29. stormboy said,

    July 31, 2009 @ 11:42 am

    As a Brit, I always say (for example) 'August THE seventh' or 'THE seventh OF August' – 'August seven/seventh' sounds very American to me. Do Americans often not use the definite article when saying the date?

  30. Jonathon said,

    July 31, 2009 @ 12:15 pm

    I've occasionally heard the "August seven" usage, but it seems to me that it's a feature of older generations (specifically, people who are in their seventies or eighties now) and not at all a recent trend.

  31. Leonardo Boiko said,

    July 31, 2009 @ 12:52 pm

    That’s why everyone should configure their keyboards to conveniently input any Unicode character at will, not “smartly”. I can write ’Twas just fine, because it’s me doing it, not an algorithm. Also «⁠ ⁠like this⁠ ⁠» or „this” &c. (Linux users, google for “compose key”).

  32. Spell Me Jeff said,

    July 31, 2009 @ 1:06 pm

    This sounds like the sort of thing you might encounter in American Business English, where the unstated goal (unfortunately) is usually to sound different rather than simpler (which would be good) or more complex (which is the usual result).

    If I had to guess, I'd say this trend (if in fact it exists) may have originated with the military, thence to government, and thence to business in general.

    This may explain why the usuage (may) be found colloquially amongst oldsters, ie the generation that lived through the vast militarization of the WWII era. Or perhaps it simply an artifact of an age in which telegrams were a common mode of communication.

    It is not, to my knowledge, colloquial amongst anyone else. (By which I mean me.)

  33. Bryn LaFollette said,

    July 31, 2009 @ 1:37 pm

    @stormboy: As a native speaker of Standard American English, It's not at all uncommon in American usage to omit the article when given a day of the month, but there's also nothing odd sounding about using the article either. However, I must say that I'm not at all familiar with anyone where I'm from using the ordinal number for the date, and while "August seventh" or "August the seventh" or "The seventh of August" all sound perfectly natural, "August seven" sounds downright odd. That said, in writing it is not at all uncommon to leave of the ordinal suffix, so, although a date might be written August 7, 2009 or 8/7/2009, it would still be pronounced "August seventh, two thousand nine. I think Chris nailed this exactly in his comment. I agree with other commenters, though, that the oddness of this alleged utterance sounds to me distinctly like "Government-ese" or like the fanciful usage of FBI agents or something along those lines. Definitely not typical, standard, or growing in use.

    Frankly, I wonder whether this is some sort of UK bias-based projection stemming from either a stigmatised Britishism neologism that is assumed to be an Americanism or an American spelling convention that is assumed to reflect the exact phonetics of it's realization as an utterance (which, based upon how often that is the case in English spelling of any stripe, is hilarious).

  34. dr pepper said,

    July 31, 2009 @ 2:28 pm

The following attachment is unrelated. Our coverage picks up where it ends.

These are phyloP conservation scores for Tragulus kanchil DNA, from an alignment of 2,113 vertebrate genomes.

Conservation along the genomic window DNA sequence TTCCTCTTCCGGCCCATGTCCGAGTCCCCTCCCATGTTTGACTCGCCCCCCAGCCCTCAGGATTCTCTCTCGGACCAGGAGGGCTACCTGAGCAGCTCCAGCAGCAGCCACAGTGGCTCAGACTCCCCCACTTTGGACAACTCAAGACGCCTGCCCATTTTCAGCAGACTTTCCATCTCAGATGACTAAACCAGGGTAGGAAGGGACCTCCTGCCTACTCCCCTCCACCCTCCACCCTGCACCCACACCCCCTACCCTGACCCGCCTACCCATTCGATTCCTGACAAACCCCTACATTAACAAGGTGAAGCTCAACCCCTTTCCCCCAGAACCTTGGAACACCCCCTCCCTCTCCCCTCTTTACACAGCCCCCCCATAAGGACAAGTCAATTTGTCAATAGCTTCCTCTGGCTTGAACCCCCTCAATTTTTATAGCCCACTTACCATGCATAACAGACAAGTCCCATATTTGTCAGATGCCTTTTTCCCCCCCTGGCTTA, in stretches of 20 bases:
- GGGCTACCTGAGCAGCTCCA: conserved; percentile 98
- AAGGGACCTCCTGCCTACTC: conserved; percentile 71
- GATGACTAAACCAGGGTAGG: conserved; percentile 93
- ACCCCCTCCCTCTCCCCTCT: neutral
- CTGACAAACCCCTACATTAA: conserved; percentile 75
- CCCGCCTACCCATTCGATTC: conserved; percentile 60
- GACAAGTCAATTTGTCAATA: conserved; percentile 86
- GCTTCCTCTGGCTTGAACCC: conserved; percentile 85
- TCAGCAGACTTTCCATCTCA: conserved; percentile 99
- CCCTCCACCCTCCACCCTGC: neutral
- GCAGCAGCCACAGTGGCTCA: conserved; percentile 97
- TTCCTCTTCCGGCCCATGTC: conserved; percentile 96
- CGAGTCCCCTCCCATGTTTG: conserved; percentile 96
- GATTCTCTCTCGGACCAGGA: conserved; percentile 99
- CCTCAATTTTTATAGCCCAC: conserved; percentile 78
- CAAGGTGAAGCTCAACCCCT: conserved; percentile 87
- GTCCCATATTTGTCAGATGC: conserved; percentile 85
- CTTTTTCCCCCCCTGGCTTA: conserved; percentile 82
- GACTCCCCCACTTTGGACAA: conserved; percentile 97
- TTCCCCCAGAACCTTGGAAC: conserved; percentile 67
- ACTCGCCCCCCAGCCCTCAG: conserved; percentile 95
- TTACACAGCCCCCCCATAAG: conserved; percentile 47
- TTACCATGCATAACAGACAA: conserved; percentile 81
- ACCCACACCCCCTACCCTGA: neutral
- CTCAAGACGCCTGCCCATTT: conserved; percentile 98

I pronounce all the phonemes in `sixths', albeit the final s does come out a little weak.

  35. Ian Tindale said,

    July 31, 2009 @ 3:31 pm

    As it seems to be frowned upon as though some sort of deficiency, then it must be "the other lot" that are responsible for this mess (ie, whoever your lot isn't – you yourselves wouldn't stoop to this kind of thing, of course).

  36. Nathan Myers said,

    July 31, 2009 @ 3:55 pm

    In Northern California I hear constructions like "August seven" frequently, and the usage does seem to be increasing. I'm inclined to attribute the change, in the U.S., to increasing acceptance of Black English pronunciations. It's hard to find anything in it to complain about.

  37. John Lawler said,

    July 31, 2009 @ 5:23 pm

    @Language Hat: sixths was always my best classroom example of a long [s]. The minimal pair is "…, five, six, …" ([..sɪks]) vs "five-sixths", which always comes out as [..sɪks:] in contrast. Not exactly surprising in a consonant cluster like [ksθs] to find the [θ] between two sibilants disappear totally in fast speech. But as usual it has to be pointed out to an American (i.e, phonetically ignorant) audience what they're actually hearing and saying, as opposed to what they think they're hearing (and saying).

    As for August 7, I have no more information to offer than Arnold started with. I've always viewed it as a sort-of-formal or joke-formal way of writing and talking (leading occasionally to joke-morphology, as in "August oneth" as a pronunciation as August 1). Like all other ways of writing and talking, it's available to all writers and speakers in whatever ways and in whatever situations they please, and is just one way out of many of behaving, not anything special; the OTW Illusion is at least as relevant to the original question as the Recency Illusion, it seems to me.

    As Arnold also suggests, this wouid be an expensive hypothesis to prove or disprove, let alone explain (assuming there is a phenomenon to explain).

  38. Robert Furber said,

    July 31, 2009 @ 5:38 pm

    I've found a spoken example of this from 1964. It occurs at 3:05 in the first of the videos on this site:
    http://research.microsoft.com/apps/tools/tuva/index.html#data=4|0||||
    It's said by the man introducing the speaker.

    So it can't be terribly recent.

  39. Robert Furber said,

    July 31, 2009 @ 5:40 pm

    I can't edit the comment above, but the ||| symbols are an essential part of that URL, apparently, so clicking on it won't get you exactly to the right place.

  40. Christopher Sundita said,

    July 31, 2009 @ 6:49 pm

    It's common in Philippine English. When I was a kid, I used to say my birthday was "May Five." I mostly say the ordinal version these days, but every once in a while I use the cardinal one, especially when speaking with other Filipinos.